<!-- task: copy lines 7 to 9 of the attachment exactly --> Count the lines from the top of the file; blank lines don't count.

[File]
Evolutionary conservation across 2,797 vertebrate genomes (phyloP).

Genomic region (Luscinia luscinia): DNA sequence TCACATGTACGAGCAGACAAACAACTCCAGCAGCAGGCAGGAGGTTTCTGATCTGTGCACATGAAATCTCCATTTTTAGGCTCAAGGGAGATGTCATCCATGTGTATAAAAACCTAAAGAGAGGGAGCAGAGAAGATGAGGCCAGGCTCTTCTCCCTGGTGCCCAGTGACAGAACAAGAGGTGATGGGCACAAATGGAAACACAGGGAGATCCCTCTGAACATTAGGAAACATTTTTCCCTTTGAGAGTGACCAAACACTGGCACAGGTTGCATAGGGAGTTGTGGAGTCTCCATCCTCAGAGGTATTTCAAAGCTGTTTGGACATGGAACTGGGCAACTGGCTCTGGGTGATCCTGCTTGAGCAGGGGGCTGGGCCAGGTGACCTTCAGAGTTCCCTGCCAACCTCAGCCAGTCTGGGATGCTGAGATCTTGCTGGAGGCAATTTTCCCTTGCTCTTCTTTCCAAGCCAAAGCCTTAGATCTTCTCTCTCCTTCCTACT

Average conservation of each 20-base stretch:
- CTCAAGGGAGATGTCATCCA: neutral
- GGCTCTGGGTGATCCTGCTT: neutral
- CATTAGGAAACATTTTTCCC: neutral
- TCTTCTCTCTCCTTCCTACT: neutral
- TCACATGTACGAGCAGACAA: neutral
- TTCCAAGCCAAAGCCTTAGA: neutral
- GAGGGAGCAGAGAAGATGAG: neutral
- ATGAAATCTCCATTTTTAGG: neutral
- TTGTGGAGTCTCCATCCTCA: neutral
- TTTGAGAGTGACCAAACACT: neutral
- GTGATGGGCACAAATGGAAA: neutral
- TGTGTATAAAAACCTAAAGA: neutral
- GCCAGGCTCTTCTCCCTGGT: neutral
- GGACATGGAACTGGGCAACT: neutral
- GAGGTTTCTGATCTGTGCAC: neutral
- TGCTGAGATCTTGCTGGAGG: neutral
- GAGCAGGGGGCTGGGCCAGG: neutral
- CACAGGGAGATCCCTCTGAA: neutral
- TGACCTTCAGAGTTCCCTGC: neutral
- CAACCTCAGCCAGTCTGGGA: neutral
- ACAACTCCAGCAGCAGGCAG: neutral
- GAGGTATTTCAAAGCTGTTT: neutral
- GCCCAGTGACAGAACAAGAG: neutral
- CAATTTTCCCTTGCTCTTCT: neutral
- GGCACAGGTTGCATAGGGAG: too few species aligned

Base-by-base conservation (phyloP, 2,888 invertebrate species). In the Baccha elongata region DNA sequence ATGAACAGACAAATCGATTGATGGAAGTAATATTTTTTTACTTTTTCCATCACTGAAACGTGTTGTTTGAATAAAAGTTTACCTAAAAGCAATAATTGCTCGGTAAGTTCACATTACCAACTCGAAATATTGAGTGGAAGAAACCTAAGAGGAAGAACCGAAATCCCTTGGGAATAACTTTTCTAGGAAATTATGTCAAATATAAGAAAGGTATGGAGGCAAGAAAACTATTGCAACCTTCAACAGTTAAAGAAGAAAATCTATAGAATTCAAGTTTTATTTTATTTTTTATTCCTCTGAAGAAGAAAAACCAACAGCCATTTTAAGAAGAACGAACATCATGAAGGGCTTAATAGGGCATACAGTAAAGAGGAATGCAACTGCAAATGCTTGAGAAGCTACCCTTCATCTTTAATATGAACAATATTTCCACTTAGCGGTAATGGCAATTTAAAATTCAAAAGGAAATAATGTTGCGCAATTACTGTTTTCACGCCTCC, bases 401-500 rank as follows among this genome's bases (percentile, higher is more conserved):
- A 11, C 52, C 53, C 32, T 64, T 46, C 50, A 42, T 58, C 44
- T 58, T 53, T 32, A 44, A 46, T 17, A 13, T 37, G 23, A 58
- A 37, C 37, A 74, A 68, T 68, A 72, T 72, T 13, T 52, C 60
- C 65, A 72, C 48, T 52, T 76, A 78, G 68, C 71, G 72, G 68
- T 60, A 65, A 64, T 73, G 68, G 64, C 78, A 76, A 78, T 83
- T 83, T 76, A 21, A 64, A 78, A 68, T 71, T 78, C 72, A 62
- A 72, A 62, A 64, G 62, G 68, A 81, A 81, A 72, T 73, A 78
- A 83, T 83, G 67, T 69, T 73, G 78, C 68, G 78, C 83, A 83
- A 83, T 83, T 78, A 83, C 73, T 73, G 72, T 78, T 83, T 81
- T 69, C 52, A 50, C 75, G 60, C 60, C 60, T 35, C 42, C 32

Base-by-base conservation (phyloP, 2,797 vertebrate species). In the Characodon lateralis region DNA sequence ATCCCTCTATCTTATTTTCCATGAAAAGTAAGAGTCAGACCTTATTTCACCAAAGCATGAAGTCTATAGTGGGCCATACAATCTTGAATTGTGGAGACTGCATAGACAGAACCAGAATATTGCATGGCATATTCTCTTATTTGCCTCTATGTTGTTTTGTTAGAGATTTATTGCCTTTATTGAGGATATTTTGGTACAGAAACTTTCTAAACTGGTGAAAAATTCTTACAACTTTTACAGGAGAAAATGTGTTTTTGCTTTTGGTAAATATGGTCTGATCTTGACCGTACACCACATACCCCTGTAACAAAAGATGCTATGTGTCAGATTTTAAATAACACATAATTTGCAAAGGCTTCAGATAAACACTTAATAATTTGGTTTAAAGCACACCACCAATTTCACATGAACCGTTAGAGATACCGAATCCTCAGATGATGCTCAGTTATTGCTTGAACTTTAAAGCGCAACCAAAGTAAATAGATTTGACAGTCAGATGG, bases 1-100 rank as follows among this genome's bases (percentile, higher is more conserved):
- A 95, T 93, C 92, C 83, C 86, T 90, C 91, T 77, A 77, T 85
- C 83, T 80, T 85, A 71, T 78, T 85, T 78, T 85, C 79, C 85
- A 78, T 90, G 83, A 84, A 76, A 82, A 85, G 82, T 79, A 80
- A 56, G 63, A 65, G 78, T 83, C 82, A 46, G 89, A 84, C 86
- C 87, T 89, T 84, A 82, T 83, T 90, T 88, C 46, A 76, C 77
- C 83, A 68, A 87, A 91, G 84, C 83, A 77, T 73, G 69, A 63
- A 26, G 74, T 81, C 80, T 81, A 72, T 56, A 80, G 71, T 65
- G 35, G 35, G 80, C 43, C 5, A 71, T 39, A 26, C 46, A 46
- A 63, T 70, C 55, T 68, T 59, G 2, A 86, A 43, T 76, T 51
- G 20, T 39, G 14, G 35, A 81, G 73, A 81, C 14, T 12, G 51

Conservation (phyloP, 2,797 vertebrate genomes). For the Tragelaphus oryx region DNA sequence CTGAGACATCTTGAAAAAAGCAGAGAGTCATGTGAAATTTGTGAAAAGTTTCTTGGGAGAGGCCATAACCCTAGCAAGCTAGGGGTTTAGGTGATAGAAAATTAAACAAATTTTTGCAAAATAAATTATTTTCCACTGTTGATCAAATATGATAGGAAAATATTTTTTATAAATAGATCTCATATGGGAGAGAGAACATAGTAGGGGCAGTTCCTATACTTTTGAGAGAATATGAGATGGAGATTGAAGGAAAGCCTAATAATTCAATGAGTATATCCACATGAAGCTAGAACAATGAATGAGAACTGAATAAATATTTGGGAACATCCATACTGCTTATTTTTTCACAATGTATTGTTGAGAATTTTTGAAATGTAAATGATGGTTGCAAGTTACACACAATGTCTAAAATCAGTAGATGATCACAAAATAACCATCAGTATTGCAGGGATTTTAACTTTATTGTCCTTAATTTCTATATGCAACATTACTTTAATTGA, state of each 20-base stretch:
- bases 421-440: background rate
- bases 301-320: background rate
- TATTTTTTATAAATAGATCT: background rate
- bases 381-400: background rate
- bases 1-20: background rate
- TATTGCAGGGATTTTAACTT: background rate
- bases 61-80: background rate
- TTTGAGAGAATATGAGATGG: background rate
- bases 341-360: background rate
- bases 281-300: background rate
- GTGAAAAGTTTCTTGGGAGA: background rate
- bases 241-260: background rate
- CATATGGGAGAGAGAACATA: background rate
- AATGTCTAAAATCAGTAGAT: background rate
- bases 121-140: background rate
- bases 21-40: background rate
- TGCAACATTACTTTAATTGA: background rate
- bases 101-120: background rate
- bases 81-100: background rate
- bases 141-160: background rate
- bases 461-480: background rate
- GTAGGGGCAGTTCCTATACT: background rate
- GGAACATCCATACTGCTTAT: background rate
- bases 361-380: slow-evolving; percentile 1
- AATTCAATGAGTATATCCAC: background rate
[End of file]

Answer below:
- TCTTCTCTCTCCTTCCTACT: neutral
- TCACATGTACGAGCAGACAA: neutral
- TTCCAAGCCAAAGCCTTAGA: neutral